Fun, Games and Collaboration: Preparing for WCS
Company Blogs August 23, 2011 By Joshua Asbury Staff
I'm working on my Liferay West Coast Symposium presentation which is meant to discuss how game culture can help build and enhance social collaboration for organizations.
I use Foursquare, Google+, Facebook, Liferay, Spotify, Twitter, LinkedIn and Last.fm as the basis for my networks. Each has pros and cons to their UX, but the overall sentiment is that networks need to be fun in order for people to become users and ultimately fans.
Foursquare accomplishes this via badges and mayorships. At whatever level and regardless of how meaningless, you are happy when you become a mayor. Games should allow you to feel like you accomplished something.
Google+ and Twitter allow people to derive a sense of satisfaction when someone takes an action on their posts: +1'ing something or re-tweeting. It means you've provided value, and social acceptance is an integral component of the why people continue using the sites. Additionally, conversations are started via Google+ (less so with Twitter, but it still happens), and there is a feeling of accomplishment when you can offer insight or stir something in others that causes a reaction. Games should be challenging and satisfying.
Facebook doesn't provide the same feedback loop, but its overarching concept is connection. Seeing how your friends, families, co-workers, old classmates, whoever, interact and what they find interesting is why they have been successful. It's fun to see that my nieces and nephews are going back to school from halfway across the country even though there isn't necessarily a game or competitive concept to these interactions. Maybe games should just be fun for the sake of fun.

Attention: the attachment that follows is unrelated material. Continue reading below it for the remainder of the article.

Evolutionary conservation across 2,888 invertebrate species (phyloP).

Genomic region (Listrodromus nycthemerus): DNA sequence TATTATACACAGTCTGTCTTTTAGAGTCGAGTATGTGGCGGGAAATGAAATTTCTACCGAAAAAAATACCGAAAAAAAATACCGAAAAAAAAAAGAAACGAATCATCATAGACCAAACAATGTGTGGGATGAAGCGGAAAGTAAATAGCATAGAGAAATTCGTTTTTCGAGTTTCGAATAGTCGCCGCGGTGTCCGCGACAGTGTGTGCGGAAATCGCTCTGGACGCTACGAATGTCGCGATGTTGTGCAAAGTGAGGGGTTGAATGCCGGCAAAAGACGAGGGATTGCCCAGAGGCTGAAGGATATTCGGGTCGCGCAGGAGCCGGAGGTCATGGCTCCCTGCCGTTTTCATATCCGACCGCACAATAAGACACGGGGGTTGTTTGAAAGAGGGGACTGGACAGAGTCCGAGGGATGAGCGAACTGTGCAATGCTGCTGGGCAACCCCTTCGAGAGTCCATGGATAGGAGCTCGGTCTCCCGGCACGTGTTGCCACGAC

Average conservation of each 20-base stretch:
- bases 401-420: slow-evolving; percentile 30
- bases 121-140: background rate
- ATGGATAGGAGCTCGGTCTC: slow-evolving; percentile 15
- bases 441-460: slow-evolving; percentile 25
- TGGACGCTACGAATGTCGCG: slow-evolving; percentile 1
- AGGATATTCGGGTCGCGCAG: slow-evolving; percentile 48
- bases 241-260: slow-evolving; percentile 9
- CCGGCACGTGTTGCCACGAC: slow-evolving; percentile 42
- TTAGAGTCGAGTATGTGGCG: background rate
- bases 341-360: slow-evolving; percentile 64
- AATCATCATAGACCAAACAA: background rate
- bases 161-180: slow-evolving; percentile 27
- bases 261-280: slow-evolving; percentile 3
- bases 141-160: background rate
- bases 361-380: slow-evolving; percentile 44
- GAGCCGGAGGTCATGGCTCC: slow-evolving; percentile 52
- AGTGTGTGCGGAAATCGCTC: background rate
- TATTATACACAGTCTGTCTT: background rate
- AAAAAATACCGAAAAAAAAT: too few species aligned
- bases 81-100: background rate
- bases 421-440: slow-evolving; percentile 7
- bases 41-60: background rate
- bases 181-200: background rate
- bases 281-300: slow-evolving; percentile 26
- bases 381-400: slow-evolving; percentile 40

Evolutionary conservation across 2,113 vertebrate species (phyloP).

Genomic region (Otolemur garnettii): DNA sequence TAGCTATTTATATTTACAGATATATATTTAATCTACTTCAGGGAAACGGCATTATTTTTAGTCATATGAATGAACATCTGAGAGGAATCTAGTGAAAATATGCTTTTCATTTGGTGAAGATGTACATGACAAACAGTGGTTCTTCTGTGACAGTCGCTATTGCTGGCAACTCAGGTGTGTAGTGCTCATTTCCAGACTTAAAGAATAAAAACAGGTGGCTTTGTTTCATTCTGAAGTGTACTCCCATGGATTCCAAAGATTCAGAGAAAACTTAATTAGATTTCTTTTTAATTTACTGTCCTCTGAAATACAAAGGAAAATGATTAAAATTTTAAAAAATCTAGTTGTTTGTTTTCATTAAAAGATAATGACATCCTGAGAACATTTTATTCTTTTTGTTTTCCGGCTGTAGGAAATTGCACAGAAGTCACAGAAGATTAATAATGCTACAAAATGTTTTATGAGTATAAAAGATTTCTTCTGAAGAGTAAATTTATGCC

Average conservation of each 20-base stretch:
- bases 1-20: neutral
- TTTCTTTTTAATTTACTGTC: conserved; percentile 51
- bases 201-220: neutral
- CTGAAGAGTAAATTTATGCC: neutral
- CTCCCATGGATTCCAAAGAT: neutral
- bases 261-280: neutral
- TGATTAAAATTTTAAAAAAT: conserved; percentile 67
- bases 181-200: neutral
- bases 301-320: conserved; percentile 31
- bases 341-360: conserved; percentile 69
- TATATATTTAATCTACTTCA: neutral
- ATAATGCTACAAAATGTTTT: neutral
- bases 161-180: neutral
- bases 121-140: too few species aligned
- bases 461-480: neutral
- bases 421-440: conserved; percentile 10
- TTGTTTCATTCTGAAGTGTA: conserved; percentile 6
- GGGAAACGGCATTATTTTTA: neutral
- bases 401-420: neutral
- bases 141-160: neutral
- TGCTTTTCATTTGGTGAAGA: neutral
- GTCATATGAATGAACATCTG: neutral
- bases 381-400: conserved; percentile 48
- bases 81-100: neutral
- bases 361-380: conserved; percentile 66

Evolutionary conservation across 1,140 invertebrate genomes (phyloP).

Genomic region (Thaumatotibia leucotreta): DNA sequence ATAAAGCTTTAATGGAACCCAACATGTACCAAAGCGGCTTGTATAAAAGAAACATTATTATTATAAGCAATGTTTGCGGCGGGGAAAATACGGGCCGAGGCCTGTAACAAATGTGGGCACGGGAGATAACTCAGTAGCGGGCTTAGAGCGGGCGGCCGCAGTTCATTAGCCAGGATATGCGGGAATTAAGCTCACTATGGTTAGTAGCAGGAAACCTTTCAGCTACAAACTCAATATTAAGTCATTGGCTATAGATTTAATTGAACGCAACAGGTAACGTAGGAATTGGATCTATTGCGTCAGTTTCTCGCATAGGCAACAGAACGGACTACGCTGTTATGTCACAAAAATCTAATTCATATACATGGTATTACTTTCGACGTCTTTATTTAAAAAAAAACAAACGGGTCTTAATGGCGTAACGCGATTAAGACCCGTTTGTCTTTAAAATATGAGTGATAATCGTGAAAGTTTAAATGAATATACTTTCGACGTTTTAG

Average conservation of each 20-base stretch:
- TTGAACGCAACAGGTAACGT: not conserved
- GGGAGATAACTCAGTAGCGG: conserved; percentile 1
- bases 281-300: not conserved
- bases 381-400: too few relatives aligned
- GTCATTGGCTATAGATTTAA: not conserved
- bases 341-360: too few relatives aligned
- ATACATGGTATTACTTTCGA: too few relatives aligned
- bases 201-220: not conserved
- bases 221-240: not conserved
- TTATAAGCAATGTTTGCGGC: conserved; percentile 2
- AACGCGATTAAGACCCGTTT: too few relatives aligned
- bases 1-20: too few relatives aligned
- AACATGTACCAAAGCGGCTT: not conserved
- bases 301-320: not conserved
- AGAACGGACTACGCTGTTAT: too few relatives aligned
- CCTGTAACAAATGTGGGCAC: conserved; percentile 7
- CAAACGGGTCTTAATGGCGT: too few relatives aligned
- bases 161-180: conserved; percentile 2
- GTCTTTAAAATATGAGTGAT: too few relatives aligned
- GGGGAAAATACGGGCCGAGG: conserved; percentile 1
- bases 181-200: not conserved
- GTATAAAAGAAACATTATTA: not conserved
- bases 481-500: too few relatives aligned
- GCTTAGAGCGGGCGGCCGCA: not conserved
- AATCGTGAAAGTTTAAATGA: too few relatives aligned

Last.fm and Spotify combine the notion of connection with that of discovery. What do your friends (real or virtual) find interesting? How do they impact your tastes and what is presented to you? What have your listening habits been like for the past year, and what were your tastes like two years ago? Based on all of this data, recommendations are presented. Discovery is fun.
In an effort to make my presentation as relevant as possible, I'd be interested to know why you use certain social networks and what you get out of them. Is there a reason you prefer Gowalla over Foursquare over Google Places over Yelp? Do some introspection and ask yourself what is fun about Facebook, Twitter, whatever? What is fun enough to keep you coming back to create and consume content? What concepts would you like to see added to your company's intranet/extranet site to make you interact with it more?